For a real escape, go to Norway.

It’s amazing how a country with such incredible natural beauty can be so quiet and peaceful. Do they turn tourists away at the border? Are the locals in hiding? Maybe there’s just so many beautiful places to go that nobody is ever in the same place at the same time.

 

Save for a few major destinations (which are, unfortunately, overrun) you can travel across Norway to some beautiful destinations and not see another soul. And why would you want to? Nature shines when it’s peaceful. In the connected era we live in silence is a luxury, and we found it in Norway.

For great stretches of fjord Norway we barely planned our days a morning in advance, preferring instead to wing it and drive as far as the road took us. Even in summer there was no shortage of hyttes (Norwegian for cabins) available in the campgrounds, and they were always happy to share their slice of pristine paradise.

The rustic hytte at Meringdal Camping.
The rustic hytte at Meringdal Camping. Picture: Nathan Dukes Art

We found Meringdal Camping on a dirt road, off a B-road, 30 minutes from the main road. You could safely call it the middle of nowhere, and that was the appeal. What we didn’t realise was the setting. Against the lake, the campgrounds soaked up breathtaking views of the surrounding peaks which rose as steep as like church spires. In the still mirror lake their size doubled.

Our host lived in a beautiful old farm house – the cash transaction for the hytte taking place in the family kitchen. I took the keys and was directed up the hill. I knew the cabin as soon as I saw it. For the price we paid I wouldn’t have expected anything different: low, rusty corrugated tin roof, old timber walls, surrounded by tall grass and trees. A bunk bed in one corner, a fridge in the other with a small electric hot plate. In between a small wooden table and a shelf. No water, no bathroom. No different to the other cabins we’d stayed in, but as a package this place was special.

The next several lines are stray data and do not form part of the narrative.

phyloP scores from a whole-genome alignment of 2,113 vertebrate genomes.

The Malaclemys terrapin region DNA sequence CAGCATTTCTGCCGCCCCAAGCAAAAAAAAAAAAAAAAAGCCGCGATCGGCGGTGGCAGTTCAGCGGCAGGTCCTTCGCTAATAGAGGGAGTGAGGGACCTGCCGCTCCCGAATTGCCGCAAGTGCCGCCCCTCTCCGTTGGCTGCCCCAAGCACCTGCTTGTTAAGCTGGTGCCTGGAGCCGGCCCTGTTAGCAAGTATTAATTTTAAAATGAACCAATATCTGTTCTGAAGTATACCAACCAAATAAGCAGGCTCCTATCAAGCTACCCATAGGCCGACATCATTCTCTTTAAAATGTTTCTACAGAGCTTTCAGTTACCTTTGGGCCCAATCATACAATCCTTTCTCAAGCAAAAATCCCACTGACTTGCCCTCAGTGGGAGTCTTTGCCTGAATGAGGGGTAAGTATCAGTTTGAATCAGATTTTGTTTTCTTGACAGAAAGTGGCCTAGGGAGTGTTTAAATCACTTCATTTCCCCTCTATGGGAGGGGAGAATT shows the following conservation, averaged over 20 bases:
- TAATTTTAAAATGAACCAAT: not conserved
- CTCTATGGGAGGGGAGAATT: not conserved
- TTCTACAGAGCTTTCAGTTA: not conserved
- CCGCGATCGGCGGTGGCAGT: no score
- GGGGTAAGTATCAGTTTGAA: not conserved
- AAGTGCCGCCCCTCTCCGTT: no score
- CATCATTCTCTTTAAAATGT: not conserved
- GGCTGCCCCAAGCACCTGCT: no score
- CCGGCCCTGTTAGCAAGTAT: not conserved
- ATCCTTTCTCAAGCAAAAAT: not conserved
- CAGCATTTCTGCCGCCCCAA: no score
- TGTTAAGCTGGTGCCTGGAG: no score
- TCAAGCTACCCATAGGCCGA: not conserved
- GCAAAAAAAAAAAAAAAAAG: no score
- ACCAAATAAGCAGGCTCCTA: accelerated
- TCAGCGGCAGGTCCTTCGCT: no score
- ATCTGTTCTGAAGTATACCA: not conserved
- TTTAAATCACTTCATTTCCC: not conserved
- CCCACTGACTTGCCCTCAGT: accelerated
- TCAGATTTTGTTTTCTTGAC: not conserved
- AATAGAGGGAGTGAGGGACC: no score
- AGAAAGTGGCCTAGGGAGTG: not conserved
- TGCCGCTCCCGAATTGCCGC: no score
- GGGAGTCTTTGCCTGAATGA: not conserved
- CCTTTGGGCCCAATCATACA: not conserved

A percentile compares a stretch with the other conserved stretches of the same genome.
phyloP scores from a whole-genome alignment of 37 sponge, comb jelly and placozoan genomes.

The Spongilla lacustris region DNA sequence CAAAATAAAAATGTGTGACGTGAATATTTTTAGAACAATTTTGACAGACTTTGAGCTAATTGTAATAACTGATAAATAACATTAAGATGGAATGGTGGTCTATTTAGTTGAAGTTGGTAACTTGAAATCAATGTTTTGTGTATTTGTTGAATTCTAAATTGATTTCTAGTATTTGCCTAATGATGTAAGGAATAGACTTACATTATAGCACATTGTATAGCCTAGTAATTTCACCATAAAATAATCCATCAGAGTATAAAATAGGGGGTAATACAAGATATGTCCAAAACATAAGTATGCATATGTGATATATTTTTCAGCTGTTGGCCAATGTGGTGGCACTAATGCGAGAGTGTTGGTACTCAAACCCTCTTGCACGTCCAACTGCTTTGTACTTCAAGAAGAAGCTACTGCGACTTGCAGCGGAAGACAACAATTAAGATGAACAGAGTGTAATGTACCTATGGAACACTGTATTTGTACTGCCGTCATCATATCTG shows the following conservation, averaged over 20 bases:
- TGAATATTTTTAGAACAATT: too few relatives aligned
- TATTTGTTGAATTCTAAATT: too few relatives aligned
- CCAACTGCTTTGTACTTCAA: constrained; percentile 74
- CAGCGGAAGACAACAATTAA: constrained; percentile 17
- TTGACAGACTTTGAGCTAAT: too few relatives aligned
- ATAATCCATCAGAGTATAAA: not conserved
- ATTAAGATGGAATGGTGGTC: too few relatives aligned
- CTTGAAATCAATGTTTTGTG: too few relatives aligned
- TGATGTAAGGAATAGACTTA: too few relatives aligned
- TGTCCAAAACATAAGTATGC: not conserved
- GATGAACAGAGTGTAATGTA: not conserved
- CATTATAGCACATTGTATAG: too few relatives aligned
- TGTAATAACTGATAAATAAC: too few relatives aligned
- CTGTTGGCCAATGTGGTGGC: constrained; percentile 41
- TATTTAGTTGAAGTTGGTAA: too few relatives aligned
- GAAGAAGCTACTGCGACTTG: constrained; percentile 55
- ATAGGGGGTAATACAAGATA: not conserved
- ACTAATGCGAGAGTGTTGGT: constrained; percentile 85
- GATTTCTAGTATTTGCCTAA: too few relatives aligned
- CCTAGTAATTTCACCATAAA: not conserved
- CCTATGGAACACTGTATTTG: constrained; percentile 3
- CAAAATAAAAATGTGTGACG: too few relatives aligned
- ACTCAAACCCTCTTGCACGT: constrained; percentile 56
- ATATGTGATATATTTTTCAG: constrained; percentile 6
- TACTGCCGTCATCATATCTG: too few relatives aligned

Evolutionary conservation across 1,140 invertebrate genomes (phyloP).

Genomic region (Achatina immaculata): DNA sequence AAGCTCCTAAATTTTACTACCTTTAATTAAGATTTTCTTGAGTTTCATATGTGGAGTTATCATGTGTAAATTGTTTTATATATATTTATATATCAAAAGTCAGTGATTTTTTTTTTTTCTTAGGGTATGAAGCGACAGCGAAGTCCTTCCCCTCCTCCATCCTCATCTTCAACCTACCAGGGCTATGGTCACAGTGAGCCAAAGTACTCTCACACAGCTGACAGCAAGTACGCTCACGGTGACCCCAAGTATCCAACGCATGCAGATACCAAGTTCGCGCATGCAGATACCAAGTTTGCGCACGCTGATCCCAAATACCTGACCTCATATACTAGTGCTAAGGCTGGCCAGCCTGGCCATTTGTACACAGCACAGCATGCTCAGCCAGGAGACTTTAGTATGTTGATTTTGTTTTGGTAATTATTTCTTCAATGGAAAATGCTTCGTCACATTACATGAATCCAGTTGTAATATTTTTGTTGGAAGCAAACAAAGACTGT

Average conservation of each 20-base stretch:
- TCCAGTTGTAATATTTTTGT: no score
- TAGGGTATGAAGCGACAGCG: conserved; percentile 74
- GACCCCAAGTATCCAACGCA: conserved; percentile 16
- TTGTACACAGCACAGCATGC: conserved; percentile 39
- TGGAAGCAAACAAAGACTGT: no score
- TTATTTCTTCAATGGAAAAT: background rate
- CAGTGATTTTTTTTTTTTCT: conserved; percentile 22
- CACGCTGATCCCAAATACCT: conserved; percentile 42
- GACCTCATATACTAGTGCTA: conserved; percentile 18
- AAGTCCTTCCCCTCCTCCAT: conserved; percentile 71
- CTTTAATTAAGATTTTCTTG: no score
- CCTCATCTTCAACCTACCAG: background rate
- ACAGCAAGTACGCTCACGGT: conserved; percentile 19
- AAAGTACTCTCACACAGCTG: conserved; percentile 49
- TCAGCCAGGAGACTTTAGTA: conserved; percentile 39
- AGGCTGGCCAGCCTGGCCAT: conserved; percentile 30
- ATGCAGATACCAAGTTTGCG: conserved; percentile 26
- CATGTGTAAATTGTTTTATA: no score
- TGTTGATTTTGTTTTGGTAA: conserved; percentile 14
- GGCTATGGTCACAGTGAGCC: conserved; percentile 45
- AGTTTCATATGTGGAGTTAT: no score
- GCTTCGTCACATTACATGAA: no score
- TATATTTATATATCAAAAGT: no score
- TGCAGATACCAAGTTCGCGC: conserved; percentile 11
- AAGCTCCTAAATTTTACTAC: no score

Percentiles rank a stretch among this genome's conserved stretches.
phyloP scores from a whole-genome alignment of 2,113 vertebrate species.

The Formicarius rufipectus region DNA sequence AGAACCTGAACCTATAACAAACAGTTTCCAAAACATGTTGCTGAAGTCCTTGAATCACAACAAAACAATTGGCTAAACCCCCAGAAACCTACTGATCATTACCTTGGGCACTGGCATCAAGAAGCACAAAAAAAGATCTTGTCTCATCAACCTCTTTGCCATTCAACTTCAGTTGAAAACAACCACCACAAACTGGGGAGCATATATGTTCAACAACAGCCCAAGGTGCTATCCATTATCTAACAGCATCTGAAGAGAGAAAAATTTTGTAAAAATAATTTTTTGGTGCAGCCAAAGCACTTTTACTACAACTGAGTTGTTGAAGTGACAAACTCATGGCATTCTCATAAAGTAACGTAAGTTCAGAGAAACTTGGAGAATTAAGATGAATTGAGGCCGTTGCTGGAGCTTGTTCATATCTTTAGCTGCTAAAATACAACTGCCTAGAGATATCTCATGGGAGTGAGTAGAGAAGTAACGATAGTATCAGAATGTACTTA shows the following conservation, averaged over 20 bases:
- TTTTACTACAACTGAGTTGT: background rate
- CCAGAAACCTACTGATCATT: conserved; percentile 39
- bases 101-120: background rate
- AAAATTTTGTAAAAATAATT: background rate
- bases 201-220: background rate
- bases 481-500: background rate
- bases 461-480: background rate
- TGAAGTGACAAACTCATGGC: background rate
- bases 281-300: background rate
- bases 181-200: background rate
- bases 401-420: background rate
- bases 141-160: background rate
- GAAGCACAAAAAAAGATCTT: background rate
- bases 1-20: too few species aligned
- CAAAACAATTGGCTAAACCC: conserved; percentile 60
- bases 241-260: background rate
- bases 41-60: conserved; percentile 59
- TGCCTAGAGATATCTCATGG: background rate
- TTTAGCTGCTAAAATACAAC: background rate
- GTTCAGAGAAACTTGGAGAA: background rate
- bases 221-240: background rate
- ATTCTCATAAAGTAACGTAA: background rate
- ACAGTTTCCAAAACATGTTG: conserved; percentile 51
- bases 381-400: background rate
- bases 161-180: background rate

Inside our hytte at Meringdal Camping.
Inside our hytte at Meringdal Camping. Picture: Nathan Dukes Art

Our evening was wet – the rain bringing with it an added sense of peace a warm sunset could never provide. There’s something about putting on a jumper and staring out over the misty lake that you can’t get anywhere else.

It came to represent everything we loved about Norway. The simplicity of travelling on the basics and the luxury of being entertained only by the nature around us.

Posted by:Nathan Dukes

Nathan is an Australian journalist, photographer and graphic designer

Leave a Reply

Fill in your details below or click an icon to log in:

WordPress.com Logo

You are commenting using your WordPress.com account. Log Out / Change )

Twitter picture

You are commenting using your Twitter account. Log Out / Change )

Facebook photo

You are commenting using your Facebook account. Log Out / Change )

Google+ photo

You are commenting using your Google+ account. Log Out / Change )

Connecting to %s